champ in a headlining bout is one way to do it. Doing it after winning yet another headliner, against yet another ex-title-challenger and seasoned vet in Vanessa Porto, is even better.

But while she understands the big step a title win would be in terms of a popularity boost, getting her name out there isn’t really what Niedzwiedz has set out to do.

“People in Poland don’t know who I am,” Niedzwiedz said with a laugh. “For sure, in the world I’m more popular than in Poland. But I don’t care. I’m not doing this, because I want to have a lot of fans and stuff like that.”

The private jets and high-profile TV spots that seem to be the perks of a champion’s life for some, that certainly doesn’t seem to be the case for Niedzwiedz.

“Right now I’m happy that I’m not so popular, because I can have a normal life,” Niedzwiedz said. “I don’t like this media stuff and whole part of MMA. So I’m happy that I can be with my family in peace.”

That family includes a two-year old son who Niedzwiedz will unequivocally tell you is her main priority, so much so that joining the season of “The Ultimate Fighter” that crowned the UFC’s inaugural 125-pound champion in Nicco Montano never was even a thought.

Recognition in MMA, Niedzwiedz understands, will come with time. Besides, she might as well enjoy it now. If her lofty goals come to fruition, the days of laying low are numbered.

“For sure I want to have the UFC belt,” Niedzwiedz said. “It’s the biggest goal in MMA. So it’s my goal.”

‘I’m not afraid to lose’

Being the UFC’s 125-pound champion is an objective, however, that Niedzwiedz is putting on the backburner for now. With her focus geared entirely toward Maia, the flyweight knows that whether she wins or loses will be the difference between post-fight plans A and B.

And she’s not stressing over either of them.

Winning, though, is the plan – and it’s one that Maia has been able to execute so far. After her professional debut in 2012, when Niedzwiedz was only 17, she went on a tear in the European scene. By the time of her U.S. debut, at Invicta FC 18, she’d finished all but one of her fights.

As many fighters will tell you, there are valuable lessons to be taken from setbacks. Niedzwiedz, of course, hasn’t had any of those in MMA. But that’s one of the aspects in which a decade-long career in another combat sport comes in handy.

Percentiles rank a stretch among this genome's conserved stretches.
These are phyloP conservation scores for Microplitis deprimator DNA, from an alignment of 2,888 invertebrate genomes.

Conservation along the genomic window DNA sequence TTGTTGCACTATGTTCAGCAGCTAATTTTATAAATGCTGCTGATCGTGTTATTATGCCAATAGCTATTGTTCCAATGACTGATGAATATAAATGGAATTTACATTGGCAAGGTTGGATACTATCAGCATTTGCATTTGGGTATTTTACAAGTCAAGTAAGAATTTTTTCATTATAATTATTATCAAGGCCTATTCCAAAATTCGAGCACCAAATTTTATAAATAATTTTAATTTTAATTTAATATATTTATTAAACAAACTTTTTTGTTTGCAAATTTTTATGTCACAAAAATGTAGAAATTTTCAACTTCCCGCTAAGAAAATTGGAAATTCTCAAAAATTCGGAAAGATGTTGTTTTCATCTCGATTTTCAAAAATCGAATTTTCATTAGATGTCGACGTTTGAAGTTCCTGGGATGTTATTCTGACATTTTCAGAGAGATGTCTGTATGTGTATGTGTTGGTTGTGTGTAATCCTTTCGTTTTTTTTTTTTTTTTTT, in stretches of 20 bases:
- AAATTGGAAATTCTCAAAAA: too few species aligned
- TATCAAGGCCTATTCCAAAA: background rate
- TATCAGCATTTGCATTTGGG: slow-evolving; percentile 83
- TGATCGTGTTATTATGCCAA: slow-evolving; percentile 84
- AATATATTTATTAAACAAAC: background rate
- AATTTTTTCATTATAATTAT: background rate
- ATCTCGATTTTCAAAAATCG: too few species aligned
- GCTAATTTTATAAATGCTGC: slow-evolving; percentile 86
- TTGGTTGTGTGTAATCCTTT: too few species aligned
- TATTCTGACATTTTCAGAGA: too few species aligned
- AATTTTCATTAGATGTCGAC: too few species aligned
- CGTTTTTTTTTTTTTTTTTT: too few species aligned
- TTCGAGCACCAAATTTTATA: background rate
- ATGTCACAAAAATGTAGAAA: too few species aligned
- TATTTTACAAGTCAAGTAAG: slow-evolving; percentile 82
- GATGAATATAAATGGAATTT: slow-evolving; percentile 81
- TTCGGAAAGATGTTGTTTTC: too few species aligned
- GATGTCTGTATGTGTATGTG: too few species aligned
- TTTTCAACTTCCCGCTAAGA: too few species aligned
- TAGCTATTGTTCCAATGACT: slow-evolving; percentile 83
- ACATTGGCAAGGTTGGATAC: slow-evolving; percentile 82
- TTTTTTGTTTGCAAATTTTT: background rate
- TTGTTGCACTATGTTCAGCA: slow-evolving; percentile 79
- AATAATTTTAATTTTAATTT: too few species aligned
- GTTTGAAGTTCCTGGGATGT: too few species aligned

“I’m not afraid to lose,” Niedzwiedz said. “I lost many, many times in judo. My family, my friends and my trainer, they don’t give me that added pressure that, ‘You have to win, you have to win.’

“I’m going to fight, and I know that either I win or lose, I must come home to my family. I know they love me no matter what.”

To which she promptly added, with a laugh.

“For sure, it won’t be in this fight with Maia,” Niedzwiedz said. “Because I want to win this fight really bad. So it’s not yet.”

Of course, coping with adversity is not all her athletic background was helpful in. If it hadn’t been for the fact that she’d been involved in judo since she was 7, it’s unlikely that Niedzwiedz would have been given the suggestion to try MMA in what was only her third jiu-jitsu session.

And even more unlikely that merely a month later, having just picked up on the basics of striking, she’d be doing her debut.

“I took that fight, and it felt really cool for me,” Niedzwiedz said matter of factly. “And I don’t know. I took another fight, another and another.”

Ultimately, the adrenaline appealed to her. That and, Niedzwiedz calmly adds, the fact that she “can punch and the blood is coming.” One thing led to the other and here she is, in her early twenties, taking the steps toward achieving her ultimate goal of being a UFC champion.

The next step, of course, is Maia. And beating her will mean accomplishing something that five other women, over a three-year period, weren’t able to do.

As she heads into yet another 25-minute bout, Niedzwiedz welcomes the thought of meeting an opponent with reliable cardio. After all, Maia did recently go five rounds with both “The Ultimate Fighter 26” semifinalist Roxanne Modafferi and fellow countrywoman Porto.

But knowing that she’ll have a game opponent should it come down to the championship rounds doesn’t mean Niedzwiedz is planning on using them.

“My gameplan is simple: I want to finish the fight before the time,” Niedzwiedz said. “In the second round, maximum.”

For more on Invicta FC 26, check out the MMA Events section of the site.

Filed under: News
Source: MMA Junkie

Jennifer Maia puts 125 title on line vs. Agnieszka Niedzwiedz at Invicta FC 26 in December

Invicta FC will return in December, a week later than had been previously reported, and the flyweight title will be on the line in the main event.

Invicta FC 26 takes place Dec. 8 at Scottish Rite Temple in Kansas City, Mo. The card had been expected to take place Nov. 30 at Park Theater in Las Vegas. Instead, the card heads to a familiar venue for the promotion.

An Invicta FC official told MMAjunkie that while promotion President Shannon Knapp had applied for an appropriate license to hold the event in Las Vegas, Invicta FC never had formally announced the event for Nov. 30.

In the headliner, flyweight champion Jennifer Maia (14-4-1) will put her belt up for grabs against unbeaten challenger Agnieszka Niedzwiedz (10-0), the promotion announced on Wednesday. The card will stream live on UFC Fight Pass.

Also on the card, Mizuki Inoue (12-4) returns to take on Janaisa Morandin (9-1) at strawweight, and Vanessa Porto (18-8) meets Jessica-Rose Clark (7-4) in a flyweight bout.

Brazil’s Maia won the interim flyweight title in March 2016 with a unanimous decision win over Porto. She was promoted to full champ later that year and defended the title with a split decision over Roxanne Modafferi in September 2016.

Niedzwiedz, from Poland, has wins in both her fights under the Invicta FC banner. In June 2016, she outpointed Christine Stanley in her promotional debut. And in May, at Invicta FC 23, she took a decision from Porto. Of her 10 career wins, seven have been by stoppage.

The Invicta FC 26 card includes: can be found below:

  • Champ Jennifer Maia vs. Agnieszka Niedzwiedz – for flyweight title
  • Mizuki Inoue vs. Janaisa Morandin
  • Jessica-Rose Clark vs. Vanessa Porto

For more on Invicta FC 26, check out the MMA Events section of the site.

Filed under: News
Source: MMA Junkie